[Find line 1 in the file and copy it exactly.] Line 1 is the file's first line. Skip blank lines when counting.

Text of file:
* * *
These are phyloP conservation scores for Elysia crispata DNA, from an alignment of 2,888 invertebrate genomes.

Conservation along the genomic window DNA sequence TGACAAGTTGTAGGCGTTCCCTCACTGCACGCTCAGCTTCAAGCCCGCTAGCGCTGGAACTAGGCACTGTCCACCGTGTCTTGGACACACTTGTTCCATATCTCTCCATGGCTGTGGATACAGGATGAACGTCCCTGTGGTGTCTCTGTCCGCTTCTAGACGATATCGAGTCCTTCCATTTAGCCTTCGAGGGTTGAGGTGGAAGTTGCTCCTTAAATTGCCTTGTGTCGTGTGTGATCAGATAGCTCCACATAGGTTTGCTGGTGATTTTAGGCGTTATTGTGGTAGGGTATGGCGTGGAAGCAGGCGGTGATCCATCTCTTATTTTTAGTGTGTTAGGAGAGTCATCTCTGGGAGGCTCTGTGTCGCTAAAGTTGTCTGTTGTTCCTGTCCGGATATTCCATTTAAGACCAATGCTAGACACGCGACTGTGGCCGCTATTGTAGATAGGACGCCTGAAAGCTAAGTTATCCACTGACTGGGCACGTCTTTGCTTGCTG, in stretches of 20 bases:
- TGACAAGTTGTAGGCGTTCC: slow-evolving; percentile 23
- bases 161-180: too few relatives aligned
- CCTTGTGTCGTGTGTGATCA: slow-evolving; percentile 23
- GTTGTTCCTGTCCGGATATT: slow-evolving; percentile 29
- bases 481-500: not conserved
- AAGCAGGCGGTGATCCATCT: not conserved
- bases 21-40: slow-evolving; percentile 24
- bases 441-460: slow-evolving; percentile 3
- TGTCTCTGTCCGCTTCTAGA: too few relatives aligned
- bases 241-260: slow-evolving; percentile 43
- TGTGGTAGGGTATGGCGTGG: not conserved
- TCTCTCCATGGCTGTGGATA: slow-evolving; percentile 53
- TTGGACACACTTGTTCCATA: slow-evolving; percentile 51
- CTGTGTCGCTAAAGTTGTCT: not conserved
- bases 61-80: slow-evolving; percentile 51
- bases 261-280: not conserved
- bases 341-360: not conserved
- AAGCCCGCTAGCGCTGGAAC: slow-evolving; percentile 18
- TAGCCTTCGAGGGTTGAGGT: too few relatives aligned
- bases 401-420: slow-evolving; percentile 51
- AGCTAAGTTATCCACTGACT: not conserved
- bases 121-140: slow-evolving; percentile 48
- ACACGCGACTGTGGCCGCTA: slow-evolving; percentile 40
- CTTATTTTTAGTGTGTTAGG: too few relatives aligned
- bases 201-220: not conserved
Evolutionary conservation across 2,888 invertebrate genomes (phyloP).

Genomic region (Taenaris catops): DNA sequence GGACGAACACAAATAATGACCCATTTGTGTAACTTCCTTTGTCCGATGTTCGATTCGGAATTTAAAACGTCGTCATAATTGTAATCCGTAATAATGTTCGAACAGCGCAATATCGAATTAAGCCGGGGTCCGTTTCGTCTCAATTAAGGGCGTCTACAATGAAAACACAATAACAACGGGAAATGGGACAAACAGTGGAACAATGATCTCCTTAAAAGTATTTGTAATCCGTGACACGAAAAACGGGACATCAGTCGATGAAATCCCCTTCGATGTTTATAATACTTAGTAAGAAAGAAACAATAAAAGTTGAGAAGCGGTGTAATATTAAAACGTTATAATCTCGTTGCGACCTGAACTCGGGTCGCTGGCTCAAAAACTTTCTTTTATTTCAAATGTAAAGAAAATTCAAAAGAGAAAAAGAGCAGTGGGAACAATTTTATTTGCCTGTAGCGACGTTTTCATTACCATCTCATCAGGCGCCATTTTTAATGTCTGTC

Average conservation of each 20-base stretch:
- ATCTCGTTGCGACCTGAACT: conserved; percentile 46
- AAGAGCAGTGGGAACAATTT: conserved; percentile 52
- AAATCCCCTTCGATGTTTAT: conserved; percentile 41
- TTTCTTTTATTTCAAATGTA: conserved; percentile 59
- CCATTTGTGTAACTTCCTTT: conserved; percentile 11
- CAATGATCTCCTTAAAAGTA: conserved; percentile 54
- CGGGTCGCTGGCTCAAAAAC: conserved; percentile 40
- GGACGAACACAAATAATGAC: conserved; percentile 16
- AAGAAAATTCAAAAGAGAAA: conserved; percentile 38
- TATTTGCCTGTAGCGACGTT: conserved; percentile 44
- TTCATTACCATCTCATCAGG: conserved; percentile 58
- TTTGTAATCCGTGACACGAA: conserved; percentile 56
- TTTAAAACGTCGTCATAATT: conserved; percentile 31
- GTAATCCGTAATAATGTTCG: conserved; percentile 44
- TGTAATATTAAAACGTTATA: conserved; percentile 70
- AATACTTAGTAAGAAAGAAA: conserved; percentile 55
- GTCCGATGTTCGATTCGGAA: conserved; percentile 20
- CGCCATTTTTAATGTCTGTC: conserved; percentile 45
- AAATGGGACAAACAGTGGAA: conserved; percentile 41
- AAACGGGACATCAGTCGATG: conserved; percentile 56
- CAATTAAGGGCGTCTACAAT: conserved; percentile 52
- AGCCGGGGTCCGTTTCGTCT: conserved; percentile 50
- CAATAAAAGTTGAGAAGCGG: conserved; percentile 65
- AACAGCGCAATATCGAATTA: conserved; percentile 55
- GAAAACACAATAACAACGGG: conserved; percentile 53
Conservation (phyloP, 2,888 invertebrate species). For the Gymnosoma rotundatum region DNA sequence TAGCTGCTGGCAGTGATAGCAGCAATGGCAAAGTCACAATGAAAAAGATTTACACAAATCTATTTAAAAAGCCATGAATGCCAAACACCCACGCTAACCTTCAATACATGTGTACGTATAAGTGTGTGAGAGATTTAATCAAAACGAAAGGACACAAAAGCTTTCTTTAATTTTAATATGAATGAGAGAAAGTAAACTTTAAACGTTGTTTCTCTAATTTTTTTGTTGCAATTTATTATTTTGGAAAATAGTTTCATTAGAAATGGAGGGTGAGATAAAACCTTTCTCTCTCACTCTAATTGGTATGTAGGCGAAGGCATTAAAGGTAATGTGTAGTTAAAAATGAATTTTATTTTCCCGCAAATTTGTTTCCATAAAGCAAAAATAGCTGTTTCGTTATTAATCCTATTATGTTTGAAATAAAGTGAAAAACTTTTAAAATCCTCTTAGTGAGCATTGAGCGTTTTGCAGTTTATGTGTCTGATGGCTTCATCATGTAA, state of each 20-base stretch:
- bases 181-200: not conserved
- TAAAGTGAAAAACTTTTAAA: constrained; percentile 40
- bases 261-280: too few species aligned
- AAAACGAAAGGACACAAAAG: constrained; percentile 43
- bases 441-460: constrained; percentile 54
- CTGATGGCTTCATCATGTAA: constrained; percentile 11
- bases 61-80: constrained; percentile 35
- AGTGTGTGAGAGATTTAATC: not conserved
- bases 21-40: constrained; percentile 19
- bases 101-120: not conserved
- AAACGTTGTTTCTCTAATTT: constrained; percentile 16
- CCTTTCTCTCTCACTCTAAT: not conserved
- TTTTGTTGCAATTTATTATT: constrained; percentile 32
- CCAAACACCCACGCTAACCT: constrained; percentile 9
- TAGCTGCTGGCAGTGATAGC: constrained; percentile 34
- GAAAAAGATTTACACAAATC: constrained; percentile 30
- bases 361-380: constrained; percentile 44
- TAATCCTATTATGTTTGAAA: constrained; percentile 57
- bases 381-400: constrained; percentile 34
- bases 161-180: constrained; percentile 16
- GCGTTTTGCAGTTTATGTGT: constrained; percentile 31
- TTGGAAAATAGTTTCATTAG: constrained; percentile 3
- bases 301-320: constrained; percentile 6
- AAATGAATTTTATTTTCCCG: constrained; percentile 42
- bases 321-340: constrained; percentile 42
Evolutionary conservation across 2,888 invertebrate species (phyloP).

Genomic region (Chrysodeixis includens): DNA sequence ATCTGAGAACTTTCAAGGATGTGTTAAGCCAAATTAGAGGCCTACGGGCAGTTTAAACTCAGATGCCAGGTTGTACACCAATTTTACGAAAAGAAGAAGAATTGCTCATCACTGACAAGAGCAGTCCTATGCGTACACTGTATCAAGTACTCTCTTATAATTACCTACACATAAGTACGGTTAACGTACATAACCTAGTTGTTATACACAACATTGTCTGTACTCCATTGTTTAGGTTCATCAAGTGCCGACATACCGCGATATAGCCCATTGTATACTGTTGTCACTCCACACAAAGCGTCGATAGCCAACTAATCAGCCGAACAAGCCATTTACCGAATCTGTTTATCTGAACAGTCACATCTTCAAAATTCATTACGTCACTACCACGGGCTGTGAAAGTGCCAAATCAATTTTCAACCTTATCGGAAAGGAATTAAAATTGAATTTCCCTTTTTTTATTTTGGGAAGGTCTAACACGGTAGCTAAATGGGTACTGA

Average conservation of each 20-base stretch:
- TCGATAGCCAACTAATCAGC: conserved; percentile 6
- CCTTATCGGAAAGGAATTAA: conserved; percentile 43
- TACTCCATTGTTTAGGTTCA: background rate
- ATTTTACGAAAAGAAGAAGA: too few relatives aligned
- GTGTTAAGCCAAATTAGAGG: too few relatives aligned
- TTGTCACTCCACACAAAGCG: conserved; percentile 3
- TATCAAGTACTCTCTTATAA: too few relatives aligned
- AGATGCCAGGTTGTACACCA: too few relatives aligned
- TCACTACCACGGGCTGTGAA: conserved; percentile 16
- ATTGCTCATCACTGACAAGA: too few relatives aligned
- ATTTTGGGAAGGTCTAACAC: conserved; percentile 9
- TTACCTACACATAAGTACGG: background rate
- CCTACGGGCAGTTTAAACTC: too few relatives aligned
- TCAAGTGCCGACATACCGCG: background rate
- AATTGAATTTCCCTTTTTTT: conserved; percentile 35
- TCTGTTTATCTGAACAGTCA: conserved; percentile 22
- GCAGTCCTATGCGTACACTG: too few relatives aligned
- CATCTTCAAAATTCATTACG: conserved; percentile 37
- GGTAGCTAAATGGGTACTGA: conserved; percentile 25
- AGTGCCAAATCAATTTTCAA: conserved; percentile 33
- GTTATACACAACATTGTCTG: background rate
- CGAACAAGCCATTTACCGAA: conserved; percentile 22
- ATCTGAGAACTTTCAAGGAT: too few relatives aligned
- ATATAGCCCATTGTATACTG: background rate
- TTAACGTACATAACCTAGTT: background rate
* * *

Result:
These are phyloP conservation scores for Elysia crispata DNA, from an alignment of 2,888 invertebrate genomes.